So there are no quality gun manufactures today that existed prior to 1970 still making good products?

Who is the one with a lack of knowledge again?



Guns ?

That's it ?

That's all you've got is guns ?

Now try that line of thinking with pliable everyday use products like a washing machine, or a hair dryer.

Guns are specialty items, thereby designating themselves into a completely different market all on its own.

But of course, you already know that. Thus proving that you're grasping at straws, in yet again, another desperate attempt to try to proclaim that "you get what you pay for" in an all-consuming generalized manner... even though you yourself are using a specialty item as your case in point.




posted on May, 29 2013 @ 02:06 PM
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Originally posted by CranialSponge
reply to post by Hopechest
 





So there are no quality gun manufactures today that existed prior to 1970 still making good products?

Who is the one with a lack of knowledge again?



Guns ?

That's it ?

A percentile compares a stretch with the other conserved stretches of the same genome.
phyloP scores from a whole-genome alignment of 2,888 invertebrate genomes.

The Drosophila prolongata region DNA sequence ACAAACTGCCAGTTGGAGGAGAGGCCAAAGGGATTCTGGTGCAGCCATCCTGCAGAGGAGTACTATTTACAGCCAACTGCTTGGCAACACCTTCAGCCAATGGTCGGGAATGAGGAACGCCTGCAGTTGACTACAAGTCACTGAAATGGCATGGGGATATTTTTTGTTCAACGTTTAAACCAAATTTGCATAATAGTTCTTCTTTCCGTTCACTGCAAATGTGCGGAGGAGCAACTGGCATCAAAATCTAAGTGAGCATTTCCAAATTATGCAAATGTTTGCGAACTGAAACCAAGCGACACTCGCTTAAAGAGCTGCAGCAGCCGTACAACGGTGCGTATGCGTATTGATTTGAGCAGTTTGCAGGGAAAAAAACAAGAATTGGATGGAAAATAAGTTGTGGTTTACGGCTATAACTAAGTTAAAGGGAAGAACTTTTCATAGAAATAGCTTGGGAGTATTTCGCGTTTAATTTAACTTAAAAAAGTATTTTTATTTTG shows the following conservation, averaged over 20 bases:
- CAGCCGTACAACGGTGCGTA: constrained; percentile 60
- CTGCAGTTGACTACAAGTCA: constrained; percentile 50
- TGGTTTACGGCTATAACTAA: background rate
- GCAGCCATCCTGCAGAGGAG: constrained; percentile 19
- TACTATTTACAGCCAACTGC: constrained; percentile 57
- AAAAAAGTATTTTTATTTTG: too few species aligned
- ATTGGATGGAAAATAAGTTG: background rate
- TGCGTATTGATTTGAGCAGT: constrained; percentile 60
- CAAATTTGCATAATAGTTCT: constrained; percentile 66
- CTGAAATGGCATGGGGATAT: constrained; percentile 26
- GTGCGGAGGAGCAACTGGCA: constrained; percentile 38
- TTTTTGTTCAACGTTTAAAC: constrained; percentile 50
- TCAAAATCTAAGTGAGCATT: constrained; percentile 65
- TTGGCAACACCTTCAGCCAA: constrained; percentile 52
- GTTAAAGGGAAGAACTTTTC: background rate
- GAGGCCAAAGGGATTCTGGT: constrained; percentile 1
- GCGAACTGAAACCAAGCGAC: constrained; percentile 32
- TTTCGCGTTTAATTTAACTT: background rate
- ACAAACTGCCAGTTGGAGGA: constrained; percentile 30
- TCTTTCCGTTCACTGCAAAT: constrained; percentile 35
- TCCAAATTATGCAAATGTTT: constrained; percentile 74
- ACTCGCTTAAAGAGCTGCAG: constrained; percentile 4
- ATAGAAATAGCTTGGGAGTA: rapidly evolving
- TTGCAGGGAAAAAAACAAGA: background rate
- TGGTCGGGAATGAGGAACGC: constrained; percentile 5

That's all you've got is guns ?

Now try that line of thinking with pliable everyday use products like a washing machine, or a hair dryer.

Guns are specialty items, thereby designating themselves into a completely different market all on its own.

But of course, you already know that. Thus proving that you're grasping at straws, in yet again, another desperate attempt to try to proclaim that "you get what you pay for" in an all-consuming generalized manner... even though you yourself are using a specialty item as your case in point.



All I need is one example to invalidate your posts.

You set up the game, I'm just playing it.

You lose.



posted on May, 29 2013 @ 02:07 PM
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Originally posted by Hopechest
So there are no quality gun manufactures today that existed prior to 1970 still making good products?

Who is the one with a lack of knowledge again?


You dont even have to look at guns (which I love), look appliances:

Hamilton Beach 6 Speed Classic Stand Mixer 64650 - $29
KitchenAid Artisan Series 5-Quart Mixer, Empire Red - $343

The KitchenAid will last 100 years with daily use and the Hamilton Beach 100 uses. The quality and durability is reflected in the price and you do get what you pay for.

FYI, that KitchenAid mixer cost about $100 in 1975, that's about $420 in 2012 dollars.